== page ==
For the third straight week, stock market losses continued. All three major indexes ended up lower on Friday. The Dow Jones Industrial Average fell by 0.9 percent or more than 240 points, to 27,657.42. Meanwhile, the Nasdaq Composite and the S&P 500 each dropped by 1.1 percent. The Nasdaq ended up at 10,793.28, and the S&P 500 landed at 3,319.47. Friday marked the lowest point for the S&P 500 so far in September. This, after it reached its all-time high on September 2.
Investors were quick to drop tech stocks. Alphabet and Microsoft shares fell by 2.4 percent and 1.2 percent, respectively. Apple saw more considerable losses at 3 percent, while Netflix and Facebook had slight losses of 0.1 percent and 0.9 percent.
For the week, Amazon and Facebook shares were down by 5 percent. All of the major six tech stocks are down by more than 10 percent for the month. Thus far in September, Apple stock has fallen by 17.2 percent. From its peak, Apple has lost $500 billion in value.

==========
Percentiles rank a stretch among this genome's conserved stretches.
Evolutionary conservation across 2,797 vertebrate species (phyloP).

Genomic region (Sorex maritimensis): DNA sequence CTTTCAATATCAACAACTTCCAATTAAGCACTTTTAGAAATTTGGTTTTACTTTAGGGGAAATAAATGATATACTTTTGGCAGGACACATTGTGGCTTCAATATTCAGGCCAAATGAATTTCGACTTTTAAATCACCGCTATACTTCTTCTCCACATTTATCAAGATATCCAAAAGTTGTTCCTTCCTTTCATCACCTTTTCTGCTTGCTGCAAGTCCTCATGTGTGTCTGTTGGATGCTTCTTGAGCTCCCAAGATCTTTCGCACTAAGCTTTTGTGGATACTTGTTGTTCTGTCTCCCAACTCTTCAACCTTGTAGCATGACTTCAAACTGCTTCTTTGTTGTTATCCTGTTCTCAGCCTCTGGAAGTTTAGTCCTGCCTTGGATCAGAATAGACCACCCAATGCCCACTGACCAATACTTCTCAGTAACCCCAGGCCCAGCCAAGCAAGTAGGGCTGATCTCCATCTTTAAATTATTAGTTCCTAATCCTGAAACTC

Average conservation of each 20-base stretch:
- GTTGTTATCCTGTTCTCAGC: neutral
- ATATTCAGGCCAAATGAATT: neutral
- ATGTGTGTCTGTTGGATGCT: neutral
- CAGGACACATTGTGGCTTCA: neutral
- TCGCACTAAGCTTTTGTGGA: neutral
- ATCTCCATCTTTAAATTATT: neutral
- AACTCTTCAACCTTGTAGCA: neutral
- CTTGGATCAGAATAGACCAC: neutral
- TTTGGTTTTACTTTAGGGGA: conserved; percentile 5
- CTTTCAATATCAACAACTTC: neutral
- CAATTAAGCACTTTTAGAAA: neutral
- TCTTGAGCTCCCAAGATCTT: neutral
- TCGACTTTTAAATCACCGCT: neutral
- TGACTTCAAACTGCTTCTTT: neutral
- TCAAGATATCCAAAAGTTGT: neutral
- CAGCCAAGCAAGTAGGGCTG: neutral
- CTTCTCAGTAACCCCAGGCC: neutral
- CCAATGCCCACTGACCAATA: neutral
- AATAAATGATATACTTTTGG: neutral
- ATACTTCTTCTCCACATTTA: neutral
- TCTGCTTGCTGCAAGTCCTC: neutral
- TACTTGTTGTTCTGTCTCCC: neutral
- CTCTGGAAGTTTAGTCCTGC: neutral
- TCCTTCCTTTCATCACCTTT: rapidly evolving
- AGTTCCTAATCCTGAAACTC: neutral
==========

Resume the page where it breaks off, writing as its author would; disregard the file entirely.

Stocks seemed to be underperforming in the near term while outperforming over the long haul. Many analysts believe that tech stocks will rebound.
Investors have been aggressively buying up call options for tech stocks. Tesla also saw more action in call options, but its stock is higher.
Art Hogan, a strategist at National Securities, said: “If you look at options activity, we knew it was elevated in the technology names for the month and the quarter. It’s definitely going to have a large influence on the underlying activity.”
A series of ETF, individual stock options, and index options expired, likely leading to volatility in trading on Friday. Analysts say that U.S. and China tensions also dampened investor sentiment. The tensions came after the U.S. government announced that it would block WeChat and TikTok downloads beginning on Sunday. Oracle stock fell by 0.7 percent. The Redwood, California-based technology has been working towards a minority stake in ByteDance, TicTok’s parent company. Investors are also on edge about concerns arising from COVID-19, in particular, over a vaccine timetable and a second stimulus package to help boost the economy.